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SSH equivalent in Windows OS

Hi,

I want to know what is equivalent of ssh in windows OS ?

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aashee
Asked:
aashee
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7 Solutions
 
BxozCommented:
I don't think sutch protocol exist on Windows, but you cant use a windows VPN (PPTP) connexion
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arnoldCommented:
RDP on newer version has an encryption and client validation options.
This addresses the secure access to the local system from a remote source.
you could get tightVNC/ultraVNC if you have a home version of windows.
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AriMcCommented:
You can install free SSH-implementations on Windows. One very good is Cygwin

    http://www.cygwin.com

It includes OpenSSH-server and client and many many more Unix-utilities to choose from.
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aasheeAuthor Commented:
basically in linux, we can ssh into another computer. meaning we can use other computer. run commands on that computer. that's what i meant . is there any functionality like this in window OS's.

in windows we can RDP , but then we are controlling all resources. nobody else can use that computer locally. on contrast, in linux many people can use the same computer at a time .


did you get me?
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ipajonesCommented:
SSH doesn't exist in Windows as has already been said.  You can use open licence software to install windows based utilities for Unix/Linux etc.  If you're after just an SSH client for Windows then OpenSSH is very good.

http://www.openssh.com/

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aasheeAuthor Commented:
what is difference between cygwin and git ?

cygwin is just an interface . isn't it ?
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ipajonesCommented:
I get your meaning and as per my previous post openSSH will give you a command line utiltity so you just ssh from the Windows command prompt as you would from a Linux/Unix console.  The closest windows has built in would be telnet - but obviously telnet does not provide secure connectivity.
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arnoldCommented:
You can get psexec from sysinternals.com (will redirect to a microsoft site) this lets you run commands on the remote system.  It all depends on what it is you want to run.
RDP is the direct ssh equivalent i.e. it lets you login into the other system and perform task as though you were at the console.

If you have not configured your systems for RDP, you can activate them remotely:
http://www.itworld.com/windows-remote-desktop-wmic-nlswindows-080212


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aasheeAuthor Commented:
hi ipajonese,

what is difference between telnet and openSSH ?

thanks alot for your advices.
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BxozCommented:
like ipajones says
telnet does not provide secure connectivity
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AriMcCommented:
Telnet is an old very insecure method of establishing text-console connections between computers. SSH serves the same purpose but includes strong encryption and better authentication methods for added security. In addition SSH provides additional services such as tunneling other network traffic securily and performing secure file transfers between the systems.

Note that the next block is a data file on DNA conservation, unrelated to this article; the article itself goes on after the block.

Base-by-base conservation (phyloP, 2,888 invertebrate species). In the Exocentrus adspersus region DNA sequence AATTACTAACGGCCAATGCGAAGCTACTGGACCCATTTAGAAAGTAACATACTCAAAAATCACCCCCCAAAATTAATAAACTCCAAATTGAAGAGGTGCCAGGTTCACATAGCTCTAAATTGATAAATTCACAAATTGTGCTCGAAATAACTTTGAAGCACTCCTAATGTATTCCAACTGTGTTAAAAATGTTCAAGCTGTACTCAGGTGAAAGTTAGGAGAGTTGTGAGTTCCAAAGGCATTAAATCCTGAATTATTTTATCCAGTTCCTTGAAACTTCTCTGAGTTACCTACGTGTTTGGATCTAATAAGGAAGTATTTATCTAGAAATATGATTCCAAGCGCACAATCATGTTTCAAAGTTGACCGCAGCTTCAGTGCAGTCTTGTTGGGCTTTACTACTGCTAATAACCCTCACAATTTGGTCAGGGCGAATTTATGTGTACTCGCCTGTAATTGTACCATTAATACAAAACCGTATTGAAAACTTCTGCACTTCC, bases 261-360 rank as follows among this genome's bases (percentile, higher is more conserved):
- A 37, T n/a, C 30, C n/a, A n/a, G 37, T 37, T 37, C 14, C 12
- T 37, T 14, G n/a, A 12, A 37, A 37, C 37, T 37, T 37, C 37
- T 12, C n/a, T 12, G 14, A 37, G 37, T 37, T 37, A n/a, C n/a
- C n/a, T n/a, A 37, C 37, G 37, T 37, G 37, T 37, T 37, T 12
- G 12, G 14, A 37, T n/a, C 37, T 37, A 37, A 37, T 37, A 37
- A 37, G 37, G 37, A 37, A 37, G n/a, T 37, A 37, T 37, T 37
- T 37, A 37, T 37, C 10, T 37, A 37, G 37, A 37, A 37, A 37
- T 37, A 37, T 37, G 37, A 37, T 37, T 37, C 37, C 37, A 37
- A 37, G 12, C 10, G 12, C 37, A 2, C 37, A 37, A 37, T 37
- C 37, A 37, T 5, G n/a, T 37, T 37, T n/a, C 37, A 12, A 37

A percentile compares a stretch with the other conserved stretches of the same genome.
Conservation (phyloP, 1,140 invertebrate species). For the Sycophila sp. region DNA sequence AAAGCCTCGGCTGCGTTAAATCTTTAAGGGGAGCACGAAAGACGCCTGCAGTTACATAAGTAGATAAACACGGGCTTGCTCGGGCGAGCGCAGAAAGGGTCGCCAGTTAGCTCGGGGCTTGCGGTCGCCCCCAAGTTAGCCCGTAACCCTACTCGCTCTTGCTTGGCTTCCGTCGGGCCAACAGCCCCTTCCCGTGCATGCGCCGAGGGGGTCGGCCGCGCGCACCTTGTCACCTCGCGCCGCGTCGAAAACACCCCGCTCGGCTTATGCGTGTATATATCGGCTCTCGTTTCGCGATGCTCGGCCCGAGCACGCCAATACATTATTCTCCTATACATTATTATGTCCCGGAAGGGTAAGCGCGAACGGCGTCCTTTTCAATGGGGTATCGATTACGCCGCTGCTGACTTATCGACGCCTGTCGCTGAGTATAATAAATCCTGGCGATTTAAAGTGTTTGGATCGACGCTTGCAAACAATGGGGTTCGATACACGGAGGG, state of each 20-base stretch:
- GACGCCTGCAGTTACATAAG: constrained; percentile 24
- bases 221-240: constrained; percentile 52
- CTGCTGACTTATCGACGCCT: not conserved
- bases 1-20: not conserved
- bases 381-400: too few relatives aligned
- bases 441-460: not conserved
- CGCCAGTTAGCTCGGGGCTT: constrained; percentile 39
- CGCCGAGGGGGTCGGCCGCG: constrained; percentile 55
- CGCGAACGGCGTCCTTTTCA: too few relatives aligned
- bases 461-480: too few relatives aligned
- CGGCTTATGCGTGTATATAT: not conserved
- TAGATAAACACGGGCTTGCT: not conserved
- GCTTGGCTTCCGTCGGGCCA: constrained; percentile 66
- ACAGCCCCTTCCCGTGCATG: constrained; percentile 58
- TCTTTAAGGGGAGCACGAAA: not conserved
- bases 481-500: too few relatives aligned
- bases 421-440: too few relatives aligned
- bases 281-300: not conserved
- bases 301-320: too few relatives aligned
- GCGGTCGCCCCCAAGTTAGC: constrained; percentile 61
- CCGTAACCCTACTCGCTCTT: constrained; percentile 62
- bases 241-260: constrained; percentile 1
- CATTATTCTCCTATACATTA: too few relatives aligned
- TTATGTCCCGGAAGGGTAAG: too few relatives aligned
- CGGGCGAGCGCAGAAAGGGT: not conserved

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ipajonesCommented:
As has just been said "telnet" is an unsecured console command shell whereas by contrast "SSH" provides similar features but in a secure encrypted way.

Just to be clear are you trying to SSH from a Windows client machine into a LInux/Unix host or do you want to use SSH to connect to a Windows server console because the requirements and solutions are very different ?
--IJ
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aasheeAuthor Commented:
Hi Ipajones,

i am trying to ssh to windows server from linux?

what are requirements ?
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AriMcCommented:
In that case you need SSH-server on your Windows computer, like that included in Cygwin.

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aasheeAuthor Commented:
We have windows server 2003, so i'll install cygwin(which includes ssh-server) on windows server 2003.

and then i can ssh into windows server2003 from fedora?

is that correct?
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arnoldCommented:
yes, but what you can do will be limited. If your fedora is running in graphical mode, you can use the tsclient to remotely connect to a windows terminal/RDP
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AriMcCommented:
That is correct but after installing Cygwin you need to enable it by starting a Cygwin-prompt (appears upon installation) and running the SSh setup script. Detailed instructions can be found here:

http://ist.uwaterloo.ca/~kscully/CygwinSSHD_W2K3.html

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BxozCommented:
VPN or RDP look like the best option for Windows environment not SSH
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DangerousJeffCommented:
Yeah, SSH is what you want, unfortunately versions that play nice on Windows are hard to find or awkward to setup.

Cygwin is probably your best bet if you need a free solution, but it's a bit tricky to setup,
If you don't mind buying, you could try out this commercial version but I haven't tried it http://www.tectia.com/en/Customers/Evaluate.iw3

A possible alternative would be to try Powershell v2 remoting, again haven't tried that myself either
http://www.computerperformance.co.uk/powershell/powershell_remote.htm

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